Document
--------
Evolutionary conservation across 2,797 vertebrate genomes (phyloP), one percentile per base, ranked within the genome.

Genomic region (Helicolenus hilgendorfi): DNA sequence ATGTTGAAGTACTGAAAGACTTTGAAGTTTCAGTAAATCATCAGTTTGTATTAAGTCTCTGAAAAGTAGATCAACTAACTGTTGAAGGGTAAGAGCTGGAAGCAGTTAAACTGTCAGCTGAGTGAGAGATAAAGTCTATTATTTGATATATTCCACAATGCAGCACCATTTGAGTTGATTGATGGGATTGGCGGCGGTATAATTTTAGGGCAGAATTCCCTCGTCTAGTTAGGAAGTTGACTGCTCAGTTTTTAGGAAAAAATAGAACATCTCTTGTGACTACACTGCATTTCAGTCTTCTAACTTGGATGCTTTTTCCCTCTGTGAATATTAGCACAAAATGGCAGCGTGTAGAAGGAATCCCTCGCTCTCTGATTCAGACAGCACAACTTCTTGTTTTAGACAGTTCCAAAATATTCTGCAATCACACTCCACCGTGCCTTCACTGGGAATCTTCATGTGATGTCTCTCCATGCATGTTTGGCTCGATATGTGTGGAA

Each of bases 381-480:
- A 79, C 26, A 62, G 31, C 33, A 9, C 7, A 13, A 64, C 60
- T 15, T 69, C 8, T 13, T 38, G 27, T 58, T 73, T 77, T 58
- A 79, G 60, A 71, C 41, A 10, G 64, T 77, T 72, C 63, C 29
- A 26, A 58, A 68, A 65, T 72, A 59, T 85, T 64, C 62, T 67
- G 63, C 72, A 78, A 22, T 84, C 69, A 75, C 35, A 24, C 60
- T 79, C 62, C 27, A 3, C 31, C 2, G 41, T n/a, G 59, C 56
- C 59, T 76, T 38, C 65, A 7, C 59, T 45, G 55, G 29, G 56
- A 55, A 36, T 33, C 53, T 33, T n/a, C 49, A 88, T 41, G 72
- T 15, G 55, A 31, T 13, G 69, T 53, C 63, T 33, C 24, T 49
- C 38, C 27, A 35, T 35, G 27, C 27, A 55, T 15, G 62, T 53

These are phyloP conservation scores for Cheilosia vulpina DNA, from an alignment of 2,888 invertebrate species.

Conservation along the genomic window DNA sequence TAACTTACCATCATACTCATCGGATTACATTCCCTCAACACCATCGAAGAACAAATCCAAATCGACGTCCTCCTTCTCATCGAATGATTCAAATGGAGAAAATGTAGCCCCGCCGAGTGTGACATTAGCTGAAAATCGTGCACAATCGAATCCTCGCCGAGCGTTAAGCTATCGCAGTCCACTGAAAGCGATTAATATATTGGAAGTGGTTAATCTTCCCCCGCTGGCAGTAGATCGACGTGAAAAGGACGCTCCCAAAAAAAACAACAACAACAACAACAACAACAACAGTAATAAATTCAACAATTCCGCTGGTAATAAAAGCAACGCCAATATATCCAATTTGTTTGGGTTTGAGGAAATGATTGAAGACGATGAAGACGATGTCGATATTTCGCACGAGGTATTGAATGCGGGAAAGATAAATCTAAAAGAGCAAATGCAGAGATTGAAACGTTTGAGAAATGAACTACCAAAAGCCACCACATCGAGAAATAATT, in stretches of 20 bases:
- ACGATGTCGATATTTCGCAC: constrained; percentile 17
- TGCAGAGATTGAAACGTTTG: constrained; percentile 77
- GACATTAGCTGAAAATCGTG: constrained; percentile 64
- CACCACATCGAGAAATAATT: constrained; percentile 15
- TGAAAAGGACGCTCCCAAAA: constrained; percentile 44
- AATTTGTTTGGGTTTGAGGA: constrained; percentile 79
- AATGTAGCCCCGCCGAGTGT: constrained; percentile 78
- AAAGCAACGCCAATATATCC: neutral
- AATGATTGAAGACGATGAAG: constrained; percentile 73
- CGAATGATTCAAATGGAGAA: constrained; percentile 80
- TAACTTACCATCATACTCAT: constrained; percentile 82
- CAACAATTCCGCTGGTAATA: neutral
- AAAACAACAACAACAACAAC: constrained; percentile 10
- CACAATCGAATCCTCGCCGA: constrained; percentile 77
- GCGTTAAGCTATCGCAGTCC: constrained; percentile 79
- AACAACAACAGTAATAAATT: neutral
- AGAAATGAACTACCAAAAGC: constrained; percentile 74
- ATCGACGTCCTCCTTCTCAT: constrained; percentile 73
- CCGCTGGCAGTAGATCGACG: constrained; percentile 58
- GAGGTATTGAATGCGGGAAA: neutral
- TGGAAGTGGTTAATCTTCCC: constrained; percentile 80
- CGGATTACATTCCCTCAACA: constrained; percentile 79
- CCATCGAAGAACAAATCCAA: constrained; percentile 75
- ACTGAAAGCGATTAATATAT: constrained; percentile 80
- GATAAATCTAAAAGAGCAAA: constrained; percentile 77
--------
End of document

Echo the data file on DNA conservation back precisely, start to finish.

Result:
Evolutionary conservation across 2,797 vertebrate genomes (phyloP), one percentile per base, ranked within the genome.

Genomic region (Helicolenus hilgendorfi): DNA sequence ATGTTGAAGTACTGAAAGACTTTGAAGTTTCAGTAAATCATCAGTTTGTATTAAGTCTCTGAAAAGTAGATCAACTAACTGTTGAAGGGTAAGAGCTGGAAGCAGTTAAACTGTCAGCTGAGTGAGAGATAAAGTCTATTATTTGATATATTCCACAATGCAGCACCATTTGAGTTGATTGATGGGATTGGCGGCGGTATAATTTTAGGGCAGAATTCCCTCGTCTAGTTAGGAAGTTGACTGCTCAGTTTTTAGGAAAAAATAGAACATCTCTTGTGACTACACTGCATTTCAGTCTTCTAACTTGGATGCTTTTTCCCTCTGTGAATATTAGCACAAAATGGCAGCGTGTAGAAGGAATCCCTCGCTCTCTGATTCAGACAGCACAACTTCTTGTTTTAGACAGTTCCAAAATATTCTGCAATCACACTCCACCGTGCCTTCACTGGGAATCTTCATGTGATGTCTCTCCATGCATGTTTGGCTCGATATGTGTGGAA

Each of bases 381-480:
- A 79, C 26, A 62, G 31, C 33, A 9, C 7, A 13, A 64, C 60
- T 15, T 69, C 8, T 13, T 38, G 27, T 58, T 73, T 77, T 58
- A 79, G 60, A 71, C 41, A 10, G 64, T 77, T 72, C 63, C 29
- A 26, A 58, A 68, A 65, T 72, A 59, T 85, T 64, C 62, T 67
- G 63, C 72, A 78, A 22, T 84, C 69, A 75, C 35, A 24, C 60
- T 79, C 62, C 27, A 3, C 31, C 2, G 41, T n/a, G 59, C 56
- C 59, T 76, T 38, C 65, A 7, C 59, T 45, G 55, G 29, G 56
- A 55, A 36, T 33, C 53, T 33, T n/a, C 49, A 88, T 41, G 72
- T 15, G 55, A 31, T 13, G 69, T 53, C 63, T 33, C 24, T 49
- C 38, C 27, A 35, T 35, G 27, C 27, A 55, T 15, G 62, T 53

These are phyloP conservation scores for Cheilosia vulpina DNA, from an alignment of 2,888 invertebrate species.

Conservation along the genomic window DNA sequence TAACTTACCATCATACTCATCGGATTACATTCCCTCAACACCATCGAAGAACAAATCCAAATCGACGTCCTCCTTCTCATCGAATGATTCAAATGGAGAAAATGTAGCCCCGCCGAGTGTGACATTAGCTGAAAATCGTGCACAATCGAATCCTCGCCGAGCGTTAAGCTATCGCAGTCCACTGAAAGCGATTAATATATTGGAAGTGGTTAATCTTCCCCCGCTGGCAGTAGATCGACGTGAAAAGGACGCTCCCAAAAAAAACAACAACAACAACAACAACAACAACAGTAATAAATTCAACAATTCCGCTGGTAATAAAAGCAACGCCAATATATCCAATTTGTTTGGGTTTGAGGAAATGATTGAAGACGATGAAGACGATGTCGATATTTCGCACGAGGTATTGAATGCGGGAAAGATAAATCTAAAAGAGCAAATGCAGAGATTGAAACGTTTGAGAAATGAACTACCAAAAGCCACCACATCGAGAAATAATT, in stretches of 20 bases:
- ACGATGTCGATATTTCGCAC: constrained; percentile 17
- TGCAGAGATTGAAACGTTTG: constrained; percentile 77
- GACATTAGCTGAAAATCGTG: constrained; percentile 64
- CACCACATCGAGAAATAATT: constrained; percentile 15
- TGAAAAGGACGCTCCCAAAA: constrained; percentile 44
- AATTTGTTTGGGTTTGAGGA: constrained; percentile 79
- AATGTAGCCCCGCCGAGTGT: constrained; percentile 78
- AAAGCAACGCCAATATATCC: neutral
- AATGATTGAAGACGATGAAG: constrained; percentile 73
- CGAATGATTCAAATGGAGAA: constrained; percentile 80
- TAACTTACCATCATACTCAT: constrained; percentile 82
- CAACAATTCCGCTGGTAATA: neutral
- AAAACAACAACAACAACAAC: constrained; percentile 10
- CACAATCGAATCCTCGCCGA: constrained; percentile 77
- GCGTTAAGCTATCGCAGTCC: constrained; percentile 79
- AACAACAACAGTAATAAATT: neutral
- AGAAATGAACTACCAAAAGC: constrained; percentile 74
- ATCGACGTCCTCCTTCTCAT: constrained; percentile 73
- CCGCTGGCAGTAGATCGACG: constrained; percentile 58
- GAGGTATTGAATGCGGGAAA: neutral
- TGGAAGTGGTTAATCTTCCC: constrained; percentile 80
- CGGATTACATTCCCTCAACA: constrained; percentile 79
- CCATCGAAGAACAAATCCAA: constrained; percentile 75
- ACTGAAAGCGATTAATATAT: constrained; percentile 80
- GATAAATCTAAAAGAGCAAA: constrained; percentile 77